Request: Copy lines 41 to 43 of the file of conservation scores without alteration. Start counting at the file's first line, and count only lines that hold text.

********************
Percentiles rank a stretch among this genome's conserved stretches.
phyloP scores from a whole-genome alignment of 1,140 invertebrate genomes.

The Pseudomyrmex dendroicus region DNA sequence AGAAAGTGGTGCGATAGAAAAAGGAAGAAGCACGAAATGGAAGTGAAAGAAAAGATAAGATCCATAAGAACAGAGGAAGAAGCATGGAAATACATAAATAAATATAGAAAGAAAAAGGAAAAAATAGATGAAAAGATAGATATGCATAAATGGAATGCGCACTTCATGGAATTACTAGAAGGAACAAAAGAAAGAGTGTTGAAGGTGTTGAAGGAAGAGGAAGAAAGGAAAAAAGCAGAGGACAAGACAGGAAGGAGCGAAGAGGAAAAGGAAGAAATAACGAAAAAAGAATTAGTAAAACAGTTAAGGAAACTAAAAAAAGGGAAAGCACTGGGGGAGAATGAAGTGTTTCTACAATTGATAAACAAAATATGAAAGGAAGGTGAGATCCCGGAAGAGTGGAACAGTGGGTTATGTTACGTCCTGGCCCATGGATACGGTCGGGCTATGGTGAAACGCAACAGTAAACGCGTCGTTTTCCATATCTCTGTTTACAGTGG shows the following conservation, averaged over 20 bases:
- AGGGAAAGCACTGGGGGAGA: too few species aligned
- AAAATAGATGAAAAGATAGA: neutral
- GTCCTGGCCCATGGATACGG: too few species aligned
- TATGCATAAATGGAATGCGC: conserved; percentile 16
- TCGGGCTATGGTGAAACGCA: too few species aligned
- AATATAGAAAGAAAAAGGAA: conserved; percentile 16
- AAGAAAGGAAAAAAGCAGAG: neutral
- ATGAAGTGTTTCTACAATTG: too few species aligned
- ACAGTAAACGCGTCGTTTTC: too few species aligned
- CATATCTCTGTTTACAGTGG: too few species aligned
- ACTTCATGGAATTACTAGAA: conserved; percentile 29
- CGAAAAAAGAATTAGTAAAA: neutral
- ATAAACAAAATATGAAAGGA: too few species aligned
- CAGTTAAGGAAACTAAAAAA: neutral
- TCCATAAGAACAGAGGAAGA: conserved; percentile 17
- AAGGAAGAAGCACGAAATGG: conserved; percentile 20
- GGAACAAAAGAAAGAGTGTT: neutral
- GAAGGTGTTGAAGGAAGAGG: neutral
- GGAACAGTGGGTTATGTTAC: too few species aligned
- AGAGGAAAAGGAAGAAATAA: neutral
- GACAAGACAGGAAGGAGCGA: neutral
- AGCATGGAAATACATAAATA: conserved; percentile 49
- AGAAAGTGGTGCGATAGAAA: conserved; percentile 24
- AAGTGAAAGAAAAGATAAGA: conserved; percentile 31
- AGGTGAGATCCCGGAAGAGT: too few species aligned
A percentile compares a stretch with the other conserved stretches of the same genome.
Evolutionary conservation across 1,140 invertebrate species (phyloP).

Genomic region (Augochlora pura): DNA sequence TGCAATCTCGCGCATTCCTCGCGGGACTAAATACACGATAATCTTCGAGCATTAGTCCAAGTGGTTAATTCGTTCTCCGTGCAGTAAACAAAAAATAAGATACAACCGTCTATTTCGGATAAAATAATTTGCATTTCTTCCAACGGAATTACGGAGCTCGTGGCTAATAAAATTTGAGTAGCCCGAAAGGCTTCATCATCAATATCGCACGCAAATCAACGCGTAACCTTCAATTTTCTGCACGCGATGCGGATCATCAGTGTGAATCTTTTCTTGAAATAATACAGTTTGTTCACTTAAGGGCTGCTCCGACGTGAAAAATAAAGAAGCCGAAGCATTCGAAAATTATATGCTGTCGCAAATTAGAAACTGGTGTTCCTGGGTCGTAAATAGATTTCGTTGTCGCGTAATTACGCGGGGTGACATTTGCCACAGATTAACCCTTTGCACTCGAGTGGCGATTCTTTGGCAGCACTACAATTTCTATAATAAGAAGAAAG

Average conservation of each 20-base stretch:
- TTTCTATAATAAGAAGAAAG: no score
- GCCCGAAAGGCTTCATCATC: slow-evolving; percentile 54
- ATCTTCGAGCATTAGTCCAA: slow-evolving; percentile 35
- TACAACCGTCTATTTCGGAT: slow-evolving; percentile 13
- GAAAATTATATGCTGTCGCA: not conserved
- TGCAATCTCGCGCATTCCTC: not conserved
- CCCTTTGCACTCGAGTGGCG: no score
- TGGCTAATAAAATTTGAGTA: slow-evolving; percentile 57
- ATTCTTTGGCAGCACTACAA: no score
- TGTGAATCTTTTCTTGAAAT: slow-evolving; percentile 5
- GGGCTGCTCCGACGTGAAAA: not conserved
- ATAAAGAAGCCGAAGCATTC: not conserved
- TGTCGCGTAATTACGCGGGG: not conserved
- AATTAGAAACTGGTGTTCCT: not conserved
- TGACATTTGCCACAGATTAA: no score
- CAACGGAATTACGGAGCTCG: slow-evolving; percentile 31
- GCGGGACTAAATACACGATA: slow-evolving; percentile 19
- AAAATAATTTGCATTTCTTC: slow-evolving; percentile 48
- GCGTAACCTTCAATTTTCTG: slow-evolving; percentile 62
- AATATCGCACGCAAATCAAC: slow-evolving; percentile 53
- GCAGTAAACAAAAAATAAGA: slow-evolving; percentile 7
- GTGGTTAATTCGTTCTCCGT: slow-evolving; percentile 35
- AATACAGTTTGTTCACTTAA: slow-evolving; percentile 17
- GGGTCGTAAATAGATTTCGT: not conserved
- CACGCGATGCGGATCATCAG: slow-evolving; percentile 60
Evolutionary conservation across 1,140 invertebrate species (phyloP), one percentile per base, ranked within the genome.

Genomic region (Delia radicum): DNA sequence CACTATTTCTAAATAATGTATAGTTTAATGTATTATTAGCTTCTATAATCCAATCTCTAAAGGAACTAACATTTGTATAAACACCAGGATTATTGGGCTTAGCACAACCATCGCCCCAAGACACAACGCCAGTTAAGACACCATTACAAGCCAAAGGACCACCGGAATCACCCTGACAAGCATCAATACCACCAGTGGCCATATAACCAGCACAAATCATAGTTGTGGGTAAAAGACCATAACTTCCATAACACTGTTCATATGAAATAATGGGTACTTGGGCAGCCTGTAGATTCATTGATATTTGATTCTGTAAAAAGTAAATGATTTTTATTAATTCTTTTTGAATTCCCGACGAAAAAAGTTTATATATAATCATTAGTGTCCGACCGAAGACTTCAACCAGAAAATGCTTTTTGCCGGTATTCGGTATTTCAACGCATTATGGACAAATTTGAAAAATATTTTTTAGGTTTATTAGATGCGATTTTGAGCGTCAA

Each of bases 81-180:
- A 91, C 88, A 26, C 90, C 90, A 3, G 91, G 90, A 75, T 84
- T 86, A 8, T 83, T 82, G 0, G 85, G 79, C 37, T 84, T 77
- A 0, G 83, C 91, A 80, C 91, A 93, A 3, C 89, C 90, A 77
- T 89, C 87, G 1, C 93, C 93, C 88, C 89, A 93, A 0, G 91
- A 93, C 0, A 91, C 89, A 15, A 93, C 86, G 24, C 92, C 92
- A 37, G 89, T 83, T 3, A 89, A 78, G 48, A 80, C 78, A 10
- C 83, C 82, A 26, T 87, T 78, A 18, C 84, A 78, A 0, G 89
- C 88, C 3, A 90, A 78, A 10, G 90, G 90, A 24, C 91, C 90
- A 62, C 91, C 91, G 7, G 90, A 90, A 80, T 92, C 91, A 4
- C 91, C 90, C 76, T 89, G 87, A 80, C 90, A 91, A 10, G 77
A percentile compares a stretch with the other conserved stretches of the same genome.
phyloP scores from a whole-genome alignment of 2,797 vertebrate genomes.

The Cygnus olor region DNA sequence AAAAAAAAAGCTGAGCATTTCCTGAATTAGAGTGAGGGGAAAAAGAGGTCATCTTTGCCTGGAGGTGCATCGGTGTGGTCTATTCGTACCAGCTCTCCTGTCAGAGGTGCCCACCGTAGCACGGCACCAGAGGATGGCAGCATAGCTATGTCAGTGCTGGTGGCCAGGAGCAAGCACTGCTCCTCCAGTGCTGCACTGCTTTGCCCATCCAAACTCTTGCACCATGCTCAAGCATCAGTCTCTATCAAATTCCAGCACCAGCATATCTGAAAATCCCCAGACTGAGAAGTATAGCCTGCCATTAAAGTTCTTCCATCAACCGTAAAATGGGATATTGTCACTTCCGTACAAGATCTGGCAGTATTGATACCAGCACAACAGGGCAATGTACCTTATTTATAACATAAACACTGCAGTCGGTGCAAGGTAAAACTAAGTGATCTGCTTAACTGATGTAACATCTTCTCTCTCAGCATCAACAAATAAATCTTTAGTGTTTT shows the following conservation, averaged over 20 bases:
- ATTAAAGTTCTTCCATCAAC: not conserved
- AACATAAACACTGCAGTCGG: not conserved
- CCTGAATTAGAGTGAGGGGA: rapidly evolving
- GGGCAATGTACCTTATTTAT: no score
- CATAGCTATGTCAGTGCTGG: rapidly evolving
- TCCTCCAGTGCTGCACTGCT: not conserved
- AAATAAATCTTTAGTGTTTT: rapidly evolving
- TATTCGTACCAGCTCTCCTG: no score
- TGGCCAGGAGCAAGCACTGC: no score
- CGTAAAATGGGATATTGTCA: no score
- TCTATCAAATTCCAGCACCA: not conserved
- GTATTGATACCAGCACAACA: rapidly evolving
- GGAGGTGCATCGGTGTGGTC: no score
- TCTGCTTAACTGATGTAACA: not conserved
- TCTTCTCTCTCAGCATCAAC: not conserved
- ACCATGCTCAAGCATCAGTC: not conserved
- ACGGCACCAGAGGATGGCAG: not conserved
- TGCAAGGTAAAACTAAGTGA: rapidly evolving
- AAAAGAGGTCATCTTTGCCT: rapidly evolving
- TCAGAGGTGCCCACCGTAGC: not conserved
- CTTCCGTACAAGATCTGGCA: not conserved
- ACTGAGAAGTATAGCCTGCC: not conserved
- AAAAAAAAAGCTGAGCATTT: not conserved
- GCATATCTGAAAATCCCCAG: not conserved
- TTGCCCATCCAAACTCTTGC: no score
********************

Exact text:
- ATTCTTTGGCAGCACTACAA: no score
- TGTGAATCTTTTCTTGAAAT: slow-evolving; percentile 5
- GGGCTGCTCCGACGTGAAAA: not conserved